Years later, he was assisting me in changing the stroke on a BE-20W and grabbed the outside of the spudding gear clutch. He got a finger bashed up, as we idiots had failed to stop the jackshaft. Talk about idiotic! I got to drive him to the hospital that time, and with more stitches and some time he healed up. He was both lucky and a tough guy.
When I was in my teens we went out to service a pump pumping from a dug well. These dug wells were still quite common in our area at that time. I was about to go down into the well when the housewife came by and said, “You fellows know that well has the damps, don’t you?” My dad’s eyes got real big and he told me to get the H out of there. We borrowed a lantern from the housewife and lowered it into the well on a rope. Sure enough the flame went out — no oxygen. I would have been in big trouble if I had gone down in there. As I recall, we rolled up an old mattress, hooked it to a larger rope, lowered it into the well and lifted it up and let it drop, not unlike the motion of a cable tool rig. This somehow introduced air and oxygen into the well and on the second test the lantern flame kept going. So I quickly got down in there, did what I had to do and got out. I had never heard the term “damps” before, but I never forgot it. There were a lot of stories of well diggers being overcome and helpers who were not thinking being overcome also as they went down to get the stricken digger out. Sometimes, it was more than one helper. It is good that we stand on the ground surface to operate our rigs.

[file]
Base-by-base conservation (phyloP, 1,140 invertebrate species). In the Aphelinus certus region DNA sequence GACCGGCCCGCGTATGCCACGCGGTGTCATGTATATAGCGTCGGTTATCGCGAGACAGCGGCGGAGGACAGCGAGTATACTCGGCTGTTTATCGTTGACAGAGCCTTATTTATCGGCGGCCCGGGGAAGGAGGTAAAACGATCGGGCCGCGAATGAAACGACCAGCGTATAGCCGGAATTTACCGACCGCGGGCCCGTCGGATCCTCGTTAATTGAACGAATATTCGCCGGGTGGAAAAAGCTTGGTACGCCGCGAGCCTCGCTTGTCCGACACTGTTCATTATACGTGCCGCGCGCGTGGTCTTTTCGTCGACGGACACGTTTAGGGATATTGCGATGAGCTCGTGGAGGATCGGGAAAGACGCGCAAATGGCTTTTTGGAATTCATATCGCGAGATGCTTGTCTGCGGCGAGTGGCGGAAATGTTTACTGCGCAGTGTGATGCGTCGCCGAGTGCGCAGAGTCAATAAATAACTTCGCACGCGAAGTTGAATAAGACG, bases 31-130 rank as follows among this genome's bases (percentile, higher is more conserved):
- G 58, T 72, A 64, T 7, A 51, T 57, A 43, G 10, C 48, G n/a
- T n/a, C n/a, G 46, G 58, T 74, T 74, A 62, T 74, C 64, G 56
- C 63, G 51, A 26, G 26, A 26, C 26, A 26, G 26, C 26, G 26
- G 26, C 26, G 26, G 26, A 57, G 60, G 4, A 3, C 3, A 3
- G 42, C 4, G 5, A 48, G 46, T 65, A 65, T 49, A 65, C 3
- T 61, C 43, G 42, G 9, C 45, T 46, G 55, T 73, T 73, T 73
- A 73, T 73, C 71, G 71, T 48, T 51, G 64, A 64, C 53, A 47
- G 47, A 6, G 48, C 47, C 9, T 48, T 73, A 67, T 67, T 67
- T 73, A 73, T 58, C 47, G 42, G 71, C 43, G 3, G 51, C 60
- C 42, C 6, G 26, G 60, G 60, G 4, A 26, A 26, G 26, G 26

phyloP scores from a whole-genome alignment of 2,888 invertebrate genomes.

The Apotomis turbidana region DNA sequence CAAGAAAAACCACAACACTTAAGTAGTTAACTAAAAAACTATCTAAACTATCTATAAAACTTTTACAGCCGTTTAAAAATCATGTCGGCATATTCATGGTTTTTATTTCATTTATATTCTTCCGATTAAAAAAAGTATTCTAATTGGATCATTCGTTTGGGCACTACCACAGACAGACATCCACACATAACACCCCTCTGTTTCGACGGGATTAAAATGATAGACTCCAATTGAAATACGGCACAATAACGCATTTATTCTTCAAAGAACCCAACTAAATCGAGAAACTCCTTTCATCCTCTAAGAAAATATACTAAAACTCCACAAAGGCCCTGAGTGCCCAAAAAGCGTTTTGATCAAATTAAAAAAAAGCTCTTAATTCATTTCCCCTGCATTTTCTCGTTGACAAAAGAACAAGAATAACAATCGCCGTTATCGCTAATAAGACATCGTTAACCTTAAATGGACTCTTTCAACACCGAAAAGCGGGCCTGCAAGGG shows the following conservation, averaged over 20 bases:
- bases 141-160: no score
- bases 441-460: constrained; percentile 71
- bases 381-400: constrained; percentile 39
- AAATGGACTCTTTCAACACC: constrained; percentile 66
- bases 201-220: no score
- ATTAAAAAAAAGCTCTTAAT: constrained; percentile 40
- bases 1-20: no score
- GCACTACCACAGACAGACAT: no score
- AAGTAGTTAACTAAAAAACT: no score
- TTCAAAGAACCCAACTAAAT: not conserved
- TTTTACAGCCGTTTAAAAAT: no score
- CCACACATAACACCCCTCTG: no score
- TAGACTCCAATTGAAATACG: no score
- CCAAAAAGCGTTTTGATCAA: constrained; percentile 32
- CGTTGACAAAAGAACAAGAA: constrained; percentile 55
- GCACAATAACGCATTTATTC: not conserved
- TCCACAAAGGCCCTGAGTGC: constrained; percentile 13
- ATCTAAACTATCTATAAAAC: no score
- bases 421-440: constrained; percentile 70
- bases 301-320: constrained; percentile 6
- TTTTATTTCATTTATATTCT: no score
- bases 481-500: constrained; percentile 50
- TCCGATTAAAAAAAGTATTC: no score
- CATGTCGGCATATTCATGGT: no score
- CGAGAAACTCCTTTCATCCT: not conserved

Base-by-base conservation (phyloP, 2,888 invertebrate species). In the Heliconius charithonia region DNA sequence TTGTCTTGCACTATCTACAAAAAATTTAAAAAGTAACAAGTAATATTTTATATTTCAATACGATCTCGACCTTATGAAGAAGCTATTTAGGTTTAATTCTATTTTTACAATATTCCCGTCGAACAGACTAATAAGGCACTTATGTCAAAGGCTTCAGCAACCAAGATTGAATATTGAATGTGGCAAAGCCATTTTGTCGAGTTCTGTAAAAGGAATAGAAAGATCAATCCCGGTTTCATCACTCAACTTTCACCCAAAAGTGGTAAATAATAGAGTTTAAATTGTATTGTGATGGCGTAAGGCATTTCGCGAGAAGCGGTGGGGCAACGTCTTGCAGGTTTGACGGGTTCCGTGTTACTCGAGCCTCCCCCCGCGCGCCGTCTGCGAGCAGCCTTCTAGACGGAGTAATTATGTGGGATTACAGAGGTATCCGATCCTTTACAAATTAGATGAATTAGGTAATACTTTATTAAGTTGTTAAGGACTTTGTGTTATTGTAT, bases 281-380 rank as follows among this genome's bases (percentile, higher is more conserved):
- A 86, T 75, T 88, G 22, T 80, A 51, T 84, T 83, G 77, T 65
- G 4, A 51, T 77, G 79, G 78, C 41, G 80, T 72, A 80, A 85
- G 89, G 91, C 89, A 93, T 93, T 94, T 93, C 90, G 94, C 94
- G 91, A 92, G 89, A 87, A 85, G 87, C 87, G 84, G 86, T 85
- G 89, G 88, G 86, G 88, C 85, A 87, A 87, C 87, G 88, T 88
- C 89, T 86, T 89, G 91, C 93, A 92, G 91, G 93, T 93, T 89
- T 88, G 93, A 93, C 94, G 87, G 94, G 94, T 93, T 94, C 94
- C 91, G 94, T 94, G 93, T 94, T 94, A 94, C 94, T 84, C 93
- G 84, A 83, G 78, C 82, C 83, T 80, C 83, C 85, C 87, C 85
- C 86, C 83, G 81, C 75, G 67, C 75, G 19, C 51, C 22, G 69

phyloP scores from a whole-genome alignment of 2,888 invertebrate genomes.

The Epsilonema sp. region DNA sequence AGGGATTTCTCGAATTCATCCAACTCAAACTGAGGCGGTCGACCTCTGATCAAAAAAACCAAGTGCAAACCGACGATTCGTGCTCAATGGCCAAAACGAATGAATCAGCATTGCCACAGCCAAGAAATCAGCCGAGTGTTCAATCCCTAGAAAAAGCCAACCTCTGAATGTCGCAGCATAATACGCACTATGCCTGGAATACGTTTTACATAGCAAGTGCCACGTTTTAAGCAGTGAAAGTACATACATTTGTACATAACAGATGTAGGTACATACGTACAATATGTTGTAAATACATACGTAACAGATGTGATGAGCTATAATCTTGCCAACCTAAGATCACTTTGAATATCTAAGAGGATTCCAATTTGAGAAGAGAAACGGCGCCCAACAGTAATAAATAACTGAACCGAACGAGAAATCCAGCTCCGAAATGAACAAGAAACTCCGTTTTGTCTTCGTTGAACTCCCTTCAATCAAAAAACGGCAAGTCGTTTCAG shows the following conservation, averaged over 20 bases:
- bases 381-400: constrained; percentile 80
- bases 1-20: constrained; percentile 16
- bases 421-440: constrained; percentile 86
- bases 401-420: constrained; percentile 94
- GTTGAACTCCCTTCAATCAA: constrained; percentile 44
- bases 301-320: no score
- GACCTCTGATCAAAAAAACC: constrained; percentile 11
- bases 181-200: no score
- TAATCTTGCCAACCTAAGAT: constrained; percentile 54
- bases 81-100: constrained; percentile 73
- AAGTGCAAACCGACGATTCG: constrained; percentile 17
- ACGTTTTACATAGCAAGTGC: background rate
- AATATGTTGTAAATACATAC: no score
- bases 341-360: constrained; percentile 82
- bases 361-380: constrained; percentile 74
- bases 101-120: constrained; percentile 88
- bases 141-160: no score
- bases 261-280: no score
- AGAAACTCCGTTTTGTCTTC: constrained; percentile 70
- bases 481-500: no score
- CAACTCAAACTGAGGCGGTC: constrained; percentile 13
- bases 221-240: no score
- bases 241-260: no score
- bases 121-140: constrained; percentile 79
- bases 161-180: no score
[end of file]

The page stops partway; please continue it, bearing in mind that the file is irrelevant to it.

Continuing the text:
None of us like OSHA regulations and other safety requirements, but they are there for a purpose. They are there to save fingers, arms and legs, eyes and, yes, lives themselves.
In all my years of drilling and pump work I was only hurt badly one time, and that was good enough for me. This happened in the summer of 1956 and I remember the events like they occurred yesterday. We were drilling 2- and 3-inch wells (as I said earlier) by the hollow-rod method and 4- and 6-inch wells by the cable tool method using the same rig. We did have a hook that connected to the rope socket, but this really did not work very well for the hollow-rod method so we cut the wire line and just put a hook on the end of it using cable clamps to make a loop. When we went back to drilling 4-inch wells, we had to reset the socket. This involved separating all the 114 wires in the drilling cable, cleaning them up and pulling them into a tapered swivel. We only separated a few inches of the wires and then inverted the swivel and poured in molten zinc. Some fellows used lead and others used babbit, but zinc was the recommended metal. If you did this right, the connection was stronger than the wire rope itself. If you were drilling strictly cable tool, you had to repeat this procedure every now and then — sometimes every 80 hours of drilling — as the drill line was subjected to a lot of stress right at the swivel. This process is known as setting the socket.